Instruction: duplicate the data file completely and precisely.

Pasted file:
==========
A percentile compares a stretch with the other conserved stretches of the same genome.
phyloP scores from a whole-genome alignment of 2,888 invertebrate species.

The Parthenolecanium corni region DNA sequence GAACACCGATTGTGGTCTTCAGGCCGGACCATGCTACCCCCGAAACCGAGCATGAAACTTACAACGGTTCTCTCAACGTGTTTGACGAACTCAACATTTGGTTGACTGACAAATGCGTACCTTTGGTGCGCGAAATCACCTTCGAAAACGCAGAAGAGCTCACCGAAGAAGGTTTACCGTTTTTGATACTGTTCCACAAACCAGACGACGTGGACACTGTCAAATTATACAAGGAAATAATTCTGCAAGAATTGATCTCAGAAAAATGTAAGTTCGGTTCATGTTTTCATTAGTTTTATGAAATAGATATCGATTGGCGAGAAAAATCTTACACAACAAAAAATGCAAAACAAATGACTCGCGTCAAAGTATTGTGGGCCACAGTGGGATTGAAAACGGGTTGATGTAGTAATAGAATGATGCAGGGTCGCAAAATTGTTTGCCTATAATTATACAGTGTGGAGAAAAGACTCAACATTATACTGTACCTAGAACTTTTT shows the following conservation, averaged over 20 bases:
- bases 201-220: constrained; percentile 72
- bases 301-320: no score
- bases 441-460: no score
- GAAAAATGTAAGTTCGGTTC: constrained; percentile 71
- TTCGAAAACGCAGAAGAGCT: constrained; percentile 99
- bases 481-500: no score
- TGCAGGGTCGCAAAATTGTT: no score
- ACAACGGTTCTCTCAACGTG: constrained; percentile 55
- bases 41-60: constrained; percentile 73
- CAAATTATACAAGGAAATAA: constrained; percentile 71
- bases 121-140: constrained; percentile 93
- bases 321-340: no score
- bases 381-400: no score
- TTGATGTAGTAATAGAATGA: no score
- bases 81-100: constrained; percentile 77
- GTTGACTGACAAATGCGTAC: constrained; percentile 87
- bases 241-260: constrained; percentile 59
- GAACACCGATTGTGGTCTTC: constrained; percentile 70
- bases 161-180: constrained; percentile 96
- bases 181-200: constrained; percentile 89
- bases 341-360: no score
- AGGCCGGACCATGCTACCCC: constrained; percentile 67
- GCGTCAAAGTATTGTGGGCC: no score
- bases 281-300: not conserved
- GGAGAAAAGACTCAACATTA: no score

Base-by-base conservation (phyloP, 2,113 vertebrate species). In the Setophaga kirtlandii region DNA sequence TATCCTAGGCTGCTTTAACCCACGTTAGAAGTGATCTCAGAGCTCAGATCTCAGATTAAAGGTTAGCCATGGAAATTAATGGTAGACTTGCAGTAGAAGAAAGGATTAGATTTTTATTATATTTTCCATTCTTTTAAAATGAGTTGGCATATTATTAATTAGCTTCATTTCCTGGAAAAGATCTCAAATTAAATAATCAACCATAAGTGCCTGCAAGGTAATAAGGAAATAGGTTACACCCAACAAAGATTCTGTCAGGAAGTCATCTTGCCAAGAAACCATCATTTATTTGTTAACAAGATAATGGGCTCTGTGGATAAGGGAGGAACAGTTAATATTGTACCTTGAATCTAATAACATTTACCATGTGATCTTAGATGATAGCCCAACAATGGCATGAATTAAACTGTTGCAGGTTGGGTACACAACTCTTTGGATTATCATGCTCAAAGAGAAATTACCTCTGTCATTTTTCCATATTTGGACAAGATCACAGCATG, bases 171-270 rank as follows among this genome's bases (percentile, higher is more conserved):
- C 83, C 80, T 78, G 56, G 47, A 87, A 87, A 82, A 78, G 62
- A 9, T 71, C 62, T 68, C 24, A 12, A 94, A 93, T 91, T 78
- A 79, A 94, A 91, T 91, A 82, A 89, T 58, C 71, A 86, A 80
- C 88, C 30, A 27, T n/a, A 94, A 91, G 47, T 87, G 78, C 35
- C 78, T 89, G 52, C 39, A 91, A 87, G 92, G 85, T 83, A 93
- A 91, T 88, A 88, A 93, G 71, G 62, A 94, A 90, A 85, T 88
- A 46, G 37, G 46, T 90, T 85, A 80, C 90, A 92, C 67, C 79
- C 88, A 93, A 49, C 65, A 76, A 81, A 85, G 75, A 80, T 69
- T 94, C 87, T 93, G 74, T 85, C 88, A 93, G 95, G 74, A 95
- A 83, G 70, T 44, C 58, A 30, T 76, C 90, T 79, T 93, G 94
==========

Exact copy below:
A percentile compares a stretch with the other conserved stretches of the same genome.
phyloP scores from a whole-genome alignment of 2,888 invertebrate species.

The Parthenolecanium corni region DNA sequence GAACACCGATTGTGGTCTTCAGGCCGGACCATGCTACCCCCGAAACCGAGCATGAAACTTACAACGGTTCTCTCAACGTGTTTGACGAACTCAACATTTGGTTGACTGACAAATGCGTACCTTTGGTGCGCGAAATCACCTTCGAAAACGCAGAAGAGCTCACCGAAGAAGGTTTACCGTTTTTGATACTGTTCCACAAACCAGACGACGTGGACACTGTCAAATTATACAAGGAAATAATTCTGCAAGAATTGATCTCAGAAAAATGTAAGTTCGGTTCATGTTTTCATTAGTTTTATGAAATAGATATCGATTGGCGAGAAAAATCTTACACAACAAAAAATGCAAAACAAATGACTCGCGTCAAAGTATTGTGGGCCACAGTGGGATTGAAAACGGGTTGATGTAGTAATAGAATGATGCAGGGTCGCAAAATTGTTTGCCTATAATTATACAGTGTGGAGAAAAGACTCAACATTATACTGTACCTAGAACTTTTT shows the following conservation, averaged over 20 bases:
- bases 201-220: constrained; percentile 72
- bases 301-320: no score
- bases 441-460: no score
- GAAAAATGTAAGTTCGGTTC: constrained; percentile 71
- TTCGAAAACGCAGAAGAGCT: constrained; percentile 99
- bases 481-500: no score
- TGCAGGGTCGCAAAATTGTT: no score
- ACAACGGTTCTCTCAACGTG: constrained; percentile 55
- bases 41-60: constrained; percentile 73
- CAAATTATACAAGGAAATAA: constrained; percentile 71
- bases 121-140: constrained; percentile 93
- bases 321-340: no score
- bases 381-400: no score
- TTGATGTAGTAATAGAATGA: no score
- bases 81-100: constrained; percentile 77
- GTTGACTGACAAATGCGTAC: constrained; percentile 87
- bases 241-260: constrained; percentile 59
- GAACACCGATTGTGGTCTTC: constrained; percentile 70
- bases 161-180: constrained; percentile 96
- bases 181-200: constrained; percentile 89
- bases 341-360: no score
- AGGCCGGACCATGCTACCCC: constrained; percentile 67
- GCGTCAAAGTATTGTGGGCC: no score
- bases 281-300: not conserved
- GGAGAAAAGACTCAACATTA: no score

Base-by-base conservation (phyloP, 2,113 vertebrate species). In the Setophaga kirtlandii region DNA sequence TATCCTAGGCTGCTTTAACCCACGTTAGAAGTGATCTCAGAGCTCAGATCTCAGATTAAAGGTTAGCCATGGAAATTAATGGTAGACTTGCAGTAGAAGAAAGGATTAGATTTTTATTATATTTTCCATTCTTTTAAAATGAGTTGGCATATTATTAATTAGCTTCATTTCCTGGAAAAGATCTCAAATTAAATAATCAACCATAAGTGCCTGCAAGGTAATAAGGAAATAGGTTACACCCAACAAAGATTCTGTCAGGAAGTCATCTTGCCAAGAAACCATCATTTATTTGTTAACAAGATAATGGGCTCTGTGGATAAGGGAGGAACAGTTAATATTGTACCTTGAATCTAATAACATTTACCATGTGATCTTAGATGATAGCCCAACAATGGCATGAATTAAACTGTTGCAGGTTGGGTACACAACTCTTTGGATTATCATGCTCAAAGAGAAATTACCTCTGTCATTTTTCCATATTTGGACAAGATCACAGCATG, bases 171-270 rank as follows among this genome's bases (percentile, higher is more conserved):
- C 83, C 80, T 78, G 56, G 47, A 87, A 87, A 82, A 78, G 62
- A 9, T 71, C 62, T 68, C 24, A 12, A 94, A 93, T 91, T 78
- A 79, A 94, A 91, T 91, A 82, A 89, T 58, C 71, A 86, A 80
- C 88, C 30, A 27, T n/a, A 94, A 91, G 47, T 87, G 78, C 35
- C 78, T 89, G 52, C 39, A 91, A 87, G 92, G 85, T 83, A 93
- A 91, T 88, A 88, A 93, G 71, G 62, A 94, A 90, A 85, T 88
- A 46, G 37, G 46, T 90, T 85, A 80, C 90, A 92, C 67, C 79
- C 88, A 93, A 49, C 65, A 76, A 81, A 85, G 75, A 80, T 69
- T 94, C 87, T 93, G 74, T 85, C 88, A 93, G 95, G 74, A 95
- A 83, G 70, T 44, C 58, A 30, T 76, C 90, T 79, T 93, G 94